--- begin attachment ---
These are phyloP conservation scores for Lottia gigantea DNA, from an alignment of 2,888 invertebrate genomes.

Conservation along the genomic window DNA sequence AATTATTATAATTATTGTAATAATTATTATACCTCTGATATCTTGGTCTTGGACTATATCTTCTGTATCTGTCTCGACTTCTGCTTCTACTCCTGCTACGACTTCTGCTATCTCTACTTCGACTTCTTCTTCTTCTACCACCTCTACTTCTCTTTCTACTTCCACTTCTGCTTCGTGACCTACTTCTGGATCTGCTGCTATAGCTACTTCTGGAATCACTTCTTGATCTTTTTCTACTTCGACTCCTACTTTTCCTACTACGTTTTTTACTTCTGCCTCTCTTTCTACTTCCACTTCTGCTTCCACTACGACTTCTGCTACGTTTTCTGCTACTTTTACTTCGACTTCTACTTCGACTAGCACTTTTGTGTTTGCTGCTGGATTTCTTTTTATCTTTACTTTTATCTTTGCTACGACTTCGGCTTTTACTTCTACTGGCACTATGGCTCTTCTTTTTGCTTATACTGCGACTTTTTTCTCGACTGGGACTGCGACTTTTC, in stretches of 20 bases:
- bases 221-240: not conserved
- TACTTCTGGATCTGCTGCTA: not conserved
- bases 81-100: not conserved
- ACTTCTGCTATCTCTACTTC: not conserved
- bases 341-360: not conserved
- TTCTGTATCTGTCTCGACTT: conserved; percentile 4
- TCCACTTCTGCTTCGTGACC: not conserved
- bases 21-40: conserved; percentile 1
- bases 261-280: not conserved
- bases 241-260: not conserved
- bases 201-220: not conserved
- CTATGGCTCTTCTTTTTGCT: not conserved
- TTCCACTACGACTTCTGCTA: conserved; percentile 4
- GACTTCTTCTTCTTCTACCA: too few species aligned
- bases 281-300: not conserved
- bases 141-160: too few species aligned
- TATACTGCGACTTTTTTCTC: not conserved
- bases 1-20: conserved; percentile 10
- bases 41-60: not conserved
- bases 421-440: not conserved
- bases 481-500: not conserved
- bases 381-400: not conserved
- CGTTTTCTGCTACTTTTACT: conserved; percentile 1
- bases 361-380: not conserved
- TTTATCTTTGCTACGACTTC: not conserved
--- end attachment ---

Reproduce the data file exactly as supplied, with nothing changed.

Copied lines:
These are phyloP conservation scores for Lottia gigantea DNA, from an alignment of 2,888 invertebrate genomes.

Conservation along the genomic window DNA sequence AATTATTATAATTATTGTAATAATTATTATACCTCTGATATCTTGGTCTTGGACTATATCTTCTGTATCTGTCTCGACTTCTGCTTCTACTCCTGCTACGACTTCTGCTATCTCTACTTCGACTTCTTCTTCTTCTACCACCTCTACTTCTCTTTCTACTTCCACTTCTGCTTCGTGACCTACTTCTGGATCTGCTGCTATAGCTACTTCTGGAATCACTTCTTGATCTTTTTCTACTTCGACTCCTACTTTTCCTACTACGTTTTTTACTTCTGCCTCTCTTTCTACTTCCACTTCTGCTTCCACTACGACTTCTGCTACGTTTTCTGCTACTTTTACTTCGACTTCTACTTCGACTAGCACTTTTGTGTTTGCTGCTGGATTTCTTTTTATCTTTACTTTTATCTTTGCTACGACTTCGGCTTTTACTTCTACTGGCACTATGGCTCTTCTTTTTGCTTATACTGCGACTTTTTTCTCGACTGGGACTGCGACTTTTC, in stretches of 20 bases:
- bases 221-240: not conserved
- TACTTCTGGATCTGCTGCTA: not conserved
- bases 81-100: not conserved
- ACTTCTGCTATCTCTACTTC: not conserved
- bases 341-360: not conserved
- TTCTGTATCTGTCTCGACTT: conserved; percentile 4
- TCCACTTCTGCTTCGTGACC: not conserved
- bases 21-40: conserved; percentile 1
- bases 261-280: not conserved
- bases 241-260: not conserved
- bases 201-220: not conserved
- CTATGGCTCTTCTTTTTGCT: not conserved
- TTCCACTACGACTTCTGCTA: conserved; percentile 4
- GACTTCTTCTTCTTCTACCA: too few species aligned
- bases 281-300: not conserved
- bases 141-160: too few species aligned
- TATACTGCGACTTTTTTCTC: not conserved
- bases 1-20: conserved; percentile 10
- bases 41-60: not conserved
- bases 421-440: not conserved
- bases 481-500: not conserved
- bases 381-400: not conserved
- CGTTTTCTGCTACTTTTACT: conserved; percentile 1
- bases 361-380: not conserved
- TTTATCTTTGCTACGACTTC: not conserved